MJWellness
Aug 18, 2016 9:15 AM

Is Weed Dangerous? What You Should Know About Cannabinoid Hyperemesis Syndrome

here are plenty of things still unstudied about marijuana, and the fact that even medical marijuana can cause health problems may seem ridiculous to some cannabis users. However, just like any other drug, organic or pharmaceutical, cannabis can be either your friend or your enemy, depending on the amount and individual drug acceptability.

There is such a thing as cannabinoid hyperemesis syndrome (CHS), which may be the consequence of heavy, long-term cannabis use. However, this syndrome is poorly studied, and there are lots of things that are still unclear. It is weird to think that medical cannabis, which can be prescribed by doctors to treat nausea or abdominal pain, can be the cause of these symptoms.

So, what is this syndrome and how can it be treated?

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Studies on cannabinoid hyperemesis syndrome

The first study that described intense vomiting as a result of heavy cannabis use was conducted back in 2004, when Australian researchers observed nine cases of chronic cannabis abuse leading to vomiting syndrome.

Five years later, British researchers described a case of a 22-year-old cannabis user who had cyclic vomiting syndrome with a peculiar compulsive hot bathing pattern that relieved intense feelings of nausea. Once he abstained from using marijuana, his vomiting symptoms and abdominal pain stopped.

The same year, two more cases were described by scholars at the Yale University School of Medicine. The patients had the same severe symptoms as characterized by CHS. The condition of patients improved 48 hours after cannabis use cessation.

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In 2014, another British case description revealed a connection between CHS and cannabis use. The researchers studied a case of a 42-year-old chronic marijuana user who showed complete resolution of his symptoms after abstaining from consuming cannabis.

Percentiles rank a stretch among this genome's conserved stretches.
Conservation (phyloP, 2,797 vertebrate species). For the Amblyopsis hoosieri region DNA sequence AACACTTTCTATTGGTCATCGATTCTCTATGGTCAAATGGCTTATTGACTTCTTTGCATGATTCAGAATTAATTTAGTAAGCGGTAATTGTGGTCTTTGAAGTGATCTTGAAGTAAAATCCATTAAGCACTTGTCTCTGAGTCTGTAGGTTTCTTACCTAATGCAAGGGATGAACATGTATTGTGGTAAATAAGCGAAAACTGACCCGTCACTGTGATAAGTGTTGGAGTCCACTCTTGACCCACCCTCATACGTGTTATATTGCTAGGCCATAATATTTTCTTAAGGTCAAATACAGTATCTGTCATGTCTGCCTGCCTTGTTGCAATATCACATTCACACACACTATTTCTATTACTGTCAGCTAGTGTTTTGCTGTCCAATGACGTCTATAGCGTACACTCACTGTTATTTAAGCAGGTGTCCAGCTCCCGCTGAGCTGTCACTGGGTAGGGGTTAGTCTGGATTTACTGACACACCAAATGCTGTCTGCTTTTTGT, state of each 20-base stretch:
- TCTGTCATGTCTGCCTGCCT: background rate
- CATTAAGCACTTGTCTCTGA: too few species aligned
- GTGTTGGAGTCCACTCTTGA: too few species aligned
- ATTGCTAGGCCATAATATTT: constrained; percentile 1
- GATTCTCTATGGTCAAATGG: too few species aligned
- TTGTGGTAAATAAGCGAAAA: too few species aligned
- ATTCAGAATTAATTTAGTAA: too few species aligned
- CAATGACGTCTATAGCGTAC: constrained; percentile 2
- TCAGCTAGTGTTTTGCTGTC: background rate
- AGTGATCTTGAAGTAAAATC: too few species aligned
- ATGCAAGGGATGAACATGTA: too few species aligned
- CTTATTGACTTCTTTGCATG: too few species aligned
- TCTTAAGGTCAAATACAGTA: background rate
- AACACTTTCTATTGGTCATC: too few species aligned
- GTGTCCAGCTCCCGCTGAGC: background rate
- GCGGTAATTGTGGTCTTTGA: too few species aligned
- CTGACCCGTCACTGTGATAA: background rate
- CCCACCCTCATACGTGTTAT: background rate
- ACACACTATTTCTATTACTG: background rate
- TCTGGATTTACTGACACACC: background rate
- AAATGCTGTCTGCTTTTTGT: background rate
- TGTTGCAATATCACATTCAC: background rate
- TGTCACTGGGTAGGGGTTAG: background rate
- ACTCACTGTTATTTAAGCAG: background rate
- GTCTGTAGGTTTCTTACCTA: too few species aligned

As you can see, there is not so much evidence of this syndrome so far, and it may seem that CHS is an extremely rare condition. However, there is still no information on how often CHS may occur, and there are two reasons for that. The first reason is that CHS is similar to cyclical vomiting syndrome, and until recently, some (if not many) cases of CHS were misdiagnosed as cyclical vomiting syndrome. The second reason is that CHS was acknowledged and got its name only several years ago, so the studies on the issue are also in their infancy.

The more information about CHS appears in the media, the more cases pop up among cannabis users. We can only hope that this syndrome will be studied as soon as possible and as thoroughly as possible to answer numerous questions about it.

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How to recognize cannabinoid hyperemesis syndrome?

Most patients who were diagnosed with cannabinoid hyperemesis syndrome had had the symptoms for several years. They also tended to have a long history of cannabis use, which included consuming marijuana three to five times per day.

There are three phases of CHS.

1. Prodromal phase

Prodromal phase can last for several months or sometimes even for a few years. During this period, patients experience nausea, abdominal pain, morning sickness, and general discomfort.

At this point, patients may start to consume more cannabis (as medical treatment) than before in order to treat these symptoms.

2. Hyperemetic phase

This is an acute phase when people are to be hospitalized. Patients experience frequent retching, persistent nausea, and abdominal pain. They can experience vomiting that can last for hours.